Last year we became hopeful that a new initiative launched by the IC-ENC RENC might solve the problem. IC-ENC announced that they were launching a non-SOLAS database populated with ENCs at much lower prices. However, the terms and conditions stated that the product was for use only on vessels, so there was no shoreside use there either. A further complication was that some Hydrographic Offices said yes to the initiative, some said no, and some said maybe, making the database unsellable in most scenarios. One year on, and the status with the IC-ENC non-SOLAS database is much the same as it was then. IC-ENC have their annual Distribution Working Group (DWG) meeting in May, and NAVTOR sincerely hopes that the use of ENC in non-navigational systems is at the top of its agenda.
Another RENC, the Norwegian-based PRIMAR, has stated that they have lobbied their Hydrographic Office members to allow shoreside use of ENCs, but without success. At NAVTOR, we don't understand why Hydrographic Offices would refuse this if they understood the importance of why it is needed. PRIMAR will meet some partners again in May, and once again, we hope that shoreside use of ENC is at the top of their agenda.
NAVTOR has also become aware that some Hydrographic Offices are launching their own Web Map Server services (WMS) on the Internet. That is fine for users who only want coverage of a country's national waters, but that is not the case for 99% of the maritime community. They need extensive coverage. And connecting to WMS services at each Hydrographic Office in the world is not something that could ever work in practice.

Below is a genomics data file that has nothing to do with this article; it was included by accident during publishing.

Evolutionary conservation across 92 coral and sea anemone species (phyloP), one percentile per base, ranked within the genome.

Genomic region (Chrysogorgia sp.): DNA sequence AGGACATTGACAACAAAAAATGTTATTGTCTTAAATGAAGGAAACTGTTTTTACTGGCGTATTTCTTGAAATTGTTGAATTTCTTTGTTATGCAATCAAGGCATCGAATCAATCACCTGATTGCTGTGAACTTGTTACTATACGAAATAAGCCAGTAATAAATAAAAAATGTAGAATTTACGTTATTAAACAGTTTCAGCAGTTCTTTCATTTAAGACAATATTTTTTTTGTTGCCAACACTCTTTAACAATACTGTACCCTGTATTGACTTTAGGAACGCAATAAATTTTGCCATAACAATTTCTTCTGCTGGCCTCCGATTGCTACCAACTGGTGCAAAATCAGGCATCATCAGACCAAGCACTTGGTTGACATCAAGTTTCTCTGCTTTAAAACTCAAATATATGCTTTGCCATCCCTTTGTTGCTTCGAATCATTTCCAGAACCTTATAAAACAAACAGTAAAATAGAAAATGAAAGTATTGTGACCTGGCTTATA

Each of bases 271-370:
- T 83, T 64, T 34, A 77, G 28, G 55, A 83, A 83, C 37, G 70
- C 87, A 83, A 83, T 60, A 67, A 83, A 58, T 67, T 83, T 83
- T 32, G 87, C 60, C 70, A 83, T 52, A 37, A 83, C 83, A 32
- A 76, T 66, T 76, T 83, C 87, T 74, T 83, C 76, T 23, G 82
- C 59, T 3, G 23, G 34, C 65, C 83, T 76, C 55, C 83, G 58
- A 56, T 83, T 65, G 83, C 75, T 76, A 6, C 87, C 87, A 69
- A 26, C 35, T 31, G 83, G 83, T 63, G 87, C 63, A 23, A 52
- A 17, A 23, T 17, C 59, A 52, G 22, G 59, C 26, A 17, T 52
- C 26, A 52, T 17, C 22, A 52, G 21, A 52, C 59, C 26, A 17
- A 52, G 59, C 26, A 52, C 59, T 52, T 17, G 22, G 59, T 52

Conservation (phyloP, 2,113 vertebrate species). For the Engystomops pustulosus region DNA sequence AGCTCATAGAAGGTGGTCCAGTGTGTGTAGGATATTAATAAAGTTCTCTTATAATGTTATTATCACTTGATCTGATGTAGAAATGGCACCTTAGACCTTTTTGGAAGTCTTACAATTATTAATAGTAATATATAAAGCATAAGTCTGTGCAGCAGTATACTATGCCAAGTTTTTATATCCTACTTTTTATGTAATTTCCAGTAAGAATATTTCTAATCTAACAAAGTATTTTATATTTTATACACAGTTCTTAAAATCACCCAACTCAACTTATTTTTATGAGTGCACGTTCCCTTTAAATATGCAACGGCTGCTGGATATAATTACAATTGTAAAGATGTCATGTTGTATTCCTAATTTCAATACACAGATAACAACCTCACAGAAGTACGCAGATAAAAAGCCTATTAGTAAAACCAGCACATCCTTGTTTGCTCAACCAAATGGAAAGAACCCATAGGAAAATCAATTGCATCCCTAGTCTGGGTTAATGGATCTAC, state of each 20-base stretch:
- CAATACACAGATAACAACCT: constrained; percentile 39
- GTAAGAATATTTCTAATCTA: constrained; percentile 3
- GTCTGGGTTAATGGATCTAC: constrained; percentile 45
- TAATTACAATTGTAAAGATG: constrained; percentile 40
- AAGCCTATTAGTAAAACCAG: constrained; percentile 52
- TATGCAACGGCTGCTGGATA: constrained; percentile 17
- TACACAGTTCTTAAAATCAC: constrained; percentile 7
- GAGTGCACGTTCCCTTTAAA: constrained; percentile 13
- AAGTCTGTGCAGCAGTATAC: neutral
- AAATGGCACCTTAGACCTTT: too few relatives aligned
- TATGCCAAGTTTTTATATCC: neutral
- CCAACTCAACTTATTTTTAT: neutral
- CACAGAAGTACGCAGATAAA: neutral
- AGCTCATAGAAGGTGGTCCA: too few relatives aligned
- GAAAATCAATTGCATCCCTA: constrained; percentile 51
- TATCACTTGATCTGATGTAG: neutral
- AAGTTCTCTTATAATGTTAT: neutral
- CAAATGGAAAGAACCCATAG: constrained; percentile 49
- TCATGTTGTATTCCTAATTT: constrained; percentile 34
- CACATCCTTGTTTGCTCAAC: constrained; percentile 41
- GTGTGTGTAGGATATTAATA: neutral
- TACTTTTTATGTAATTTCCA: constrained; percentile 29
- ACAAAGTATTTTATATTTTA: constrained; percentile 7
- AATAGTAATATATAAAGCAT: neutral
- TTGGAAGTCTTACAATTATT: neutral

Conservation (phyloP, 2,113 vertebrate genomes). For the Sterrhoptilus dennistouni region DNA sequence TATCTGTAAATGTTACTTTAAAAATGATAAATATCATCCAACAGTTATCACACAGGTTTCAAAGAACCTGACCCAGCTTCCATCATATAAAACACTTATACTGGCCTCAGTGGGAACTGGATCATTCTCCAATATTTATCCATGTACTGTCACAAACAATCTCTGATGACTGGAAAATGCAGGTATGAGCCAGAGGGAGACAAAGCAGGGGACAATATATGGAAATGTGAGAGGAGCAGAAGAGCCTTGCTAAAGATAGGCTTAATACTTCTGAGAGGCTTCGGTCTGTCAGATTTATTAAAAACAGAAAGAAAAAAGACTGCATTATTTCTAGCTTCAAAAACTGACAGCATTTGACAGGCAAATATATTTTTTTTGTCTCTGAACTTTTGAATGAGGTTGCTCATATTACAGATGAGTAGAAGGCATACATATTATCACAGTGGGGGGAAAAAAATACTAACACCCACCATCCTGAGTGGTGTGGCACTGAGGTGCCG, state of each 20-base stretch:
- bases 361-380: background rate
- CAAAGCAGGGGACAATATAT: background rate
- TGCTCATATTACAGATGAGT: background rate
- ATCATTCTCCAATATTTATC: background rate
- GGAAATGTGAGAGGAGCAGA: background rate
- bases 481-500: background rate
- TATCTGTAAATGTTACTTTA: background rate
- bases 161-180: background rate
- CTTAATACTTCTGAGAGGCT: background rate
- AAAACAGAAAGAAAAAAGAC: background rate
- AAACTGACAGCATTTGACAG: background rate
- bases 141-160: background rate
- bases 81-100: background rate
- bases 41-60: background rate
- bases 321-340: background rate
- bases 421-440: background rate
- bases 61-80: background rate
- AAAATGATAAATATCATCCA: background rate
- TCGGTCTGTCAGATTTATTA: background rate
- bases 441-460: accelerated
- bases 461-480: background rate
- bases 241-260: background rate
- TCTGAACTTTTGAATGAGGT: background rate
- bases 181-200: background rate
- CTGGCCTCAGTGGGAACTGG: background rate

The use of unofficial databases has also become the norm for WMS/WMTS services from commercial companies such as BigOceanData, AIS Live, and MarineTraffic. For a small percentage of the cost of ENC, they can make unofficial charts available to thousands of users. But given a choice, they would probably use ENC in a heartbeat if the price was competitive.
The way forward
So, what does all this mean? The scenario now is that vessels plan and sail using official ENC, which everyone has spent so many years working towards. But in the office, most are using unofficial databases, or even Google maps to monitor voyages, plan routes, coordinate emergency responses and much more. We also recognise that with the impending arrival of the new S-100 framework, shoreside use of ENCs (S-101) with many other types of S-100 data will become very important and an absolute necessity for shipowners and management companies.
With better offshore communications becoming available, more and more planning activities are happening onshore and transferred to the vessel via secure communications.
NAVTOR urges the Hydrographic Office community, led by the IHO, to recognise that ENC is not just for SOLAS vessel navigation and work together with the commercial maritime industry to allow ENC to be used in many different applications, in many different scenarios and at acceptable prices. This development can only be for the benefit of everyone. Hydrographic Offices would see their revenues increase significantly, and distributors like NAVTOR would be able to service the entire maritime community with ENC. Finally, it would improve safety and efficiency, which is essentially what everyone is working towards.